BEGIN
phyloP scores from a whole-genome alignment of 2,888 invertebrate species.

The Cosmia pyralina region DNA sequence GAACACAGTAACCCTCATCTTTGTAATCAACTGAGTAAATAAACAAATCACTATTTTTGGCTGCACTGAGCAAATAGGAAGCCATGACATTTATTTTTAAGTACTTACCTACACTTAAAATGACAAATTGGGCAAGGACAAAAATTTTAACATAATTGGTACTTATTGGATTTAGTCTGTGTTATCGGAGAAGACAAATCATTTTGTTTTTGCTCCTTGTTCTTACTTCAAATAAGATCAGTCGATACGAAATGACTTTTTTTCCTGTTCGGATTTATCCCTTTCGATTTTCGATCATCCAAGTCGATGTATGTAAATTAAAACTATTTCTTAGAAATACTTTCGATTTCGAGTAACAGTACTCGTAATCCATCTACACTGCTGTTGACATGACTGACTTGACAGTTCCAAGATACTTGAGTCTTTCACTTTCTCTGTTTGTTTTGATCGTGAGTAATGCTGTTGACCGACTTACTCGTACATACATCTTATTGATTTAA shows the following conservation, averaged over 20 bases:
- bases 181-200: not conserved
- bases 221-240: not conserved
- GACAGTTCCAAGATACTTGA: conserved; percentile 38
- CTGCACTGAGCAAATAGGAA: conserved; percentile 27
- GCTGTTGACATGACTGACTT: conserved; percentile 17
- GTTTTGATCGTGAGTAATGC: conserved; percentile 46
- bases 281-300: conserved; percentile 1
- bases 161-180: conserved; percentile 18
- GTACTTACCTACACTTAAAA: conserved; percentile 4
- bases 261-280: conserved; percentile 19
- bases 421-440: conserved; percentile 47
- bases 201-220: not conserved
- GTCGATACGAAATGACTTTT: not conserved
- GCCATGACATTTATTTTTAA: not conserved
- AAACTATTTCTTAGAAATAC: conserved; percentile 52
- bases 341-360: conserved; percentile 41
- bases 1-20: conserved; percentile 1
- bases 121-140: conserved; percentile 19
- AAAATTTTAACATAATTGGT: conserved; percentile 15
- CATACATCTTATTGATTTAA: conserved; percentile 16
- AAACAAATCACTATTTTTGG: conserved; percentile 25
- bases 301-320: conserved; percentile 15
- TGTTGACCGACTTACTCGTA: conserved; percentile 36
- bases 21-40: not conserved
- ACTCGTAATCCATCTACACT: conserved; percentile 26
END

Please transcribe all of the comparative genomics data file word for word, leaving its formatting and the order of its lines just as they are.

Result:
phyloP scores from a whole-genome alignment of 2,888 invertebrate species.

The Cosmia pyralina region DNA sequence GAACACAGTAACCCTCATCTTTGTAATCAACTGAGTAAATAAACAAATCACTATTTTTGGCTGCACTGAGCAAATAGGAAGCCATGACATTTATTTTTAAGTACTTACCTACACTTAAAATGACAAATTGGGCAAGGACAAAAATTTTAACATAATTGGTACTTATTGGATTTAGTCTGTGTTATCGGAGAAGACAAATCATTTTGTTTTTGCTCCTTGTTCTTACTTCAAATAAGATCAGTCGATACGAAATGACTTTTTTTCCTGTTCGGATTTATCCCTTTCGATTTTCGATCATCCAAGTCGATGTATGTAAATTAAAACTATTTCTTAGAAATACTTTCGATTTCGAGTAACAGTACTCGTAATCCATCTACACTGCTGTTGACATGACTGACTTGACAGTTCCAAGATACTTGAGTCTTTCACTTTCTCTGTTTGTTTTGATCGTGAGTAATGCTGTTGACCGACTTACTCGTACATACATCTTATTGATTTAA shows the following conservation, averaged over 20 bases:
- bases 181-200: not conserved
- bases 221-240: not conserved
- GACAGTTCCAAGATACTTGA: conserved; percentile 38
- CTGCACTGAGCAAATAGGAA: conserved; percentile 27
- GCTGTTGACATGACTGACTT: conserved; percentile 17
- GTTTTGATCGTGAGTAATGC: conserved; percentile 46
- bases 281-300: conserved; percentile 1
- bases 161-180: conserved; percentile 18
- GTACTTACCTACACTTAAAA: conserved; percentile 4
- bases 261-280: conserved; percentile 19
- bases 421-440: conserved; percentile 47
- bases 201-220: not conserved
- GTCGATACGAAATGACTTTT: not conserved
- GCCATGACATTTATTTTTAA: not conserved
- AAACTATTTCTTAGAAATAC: conserved; percentile 52
- bases 341-360: conserved; percentile 41
- bases 1-20: conserved; percentile 1
- bases 121-140: conserved; percentile 19
- AAAATTTTAACATAATTGGT: conserved; percentile 15
- CATACATCTTATTGATTTAA: conserved; percentile 16
- AAACAAATCACTATTTTTGG: conserved; percentile 25
- bases 301-320: conserved; percentile 15
- TGTTGACCGACTTACTCGTA: conserved; percentile 36
- bases 21-40: not conserved
- ACTCGTAATCCATCTACACT: conserved; percentile 26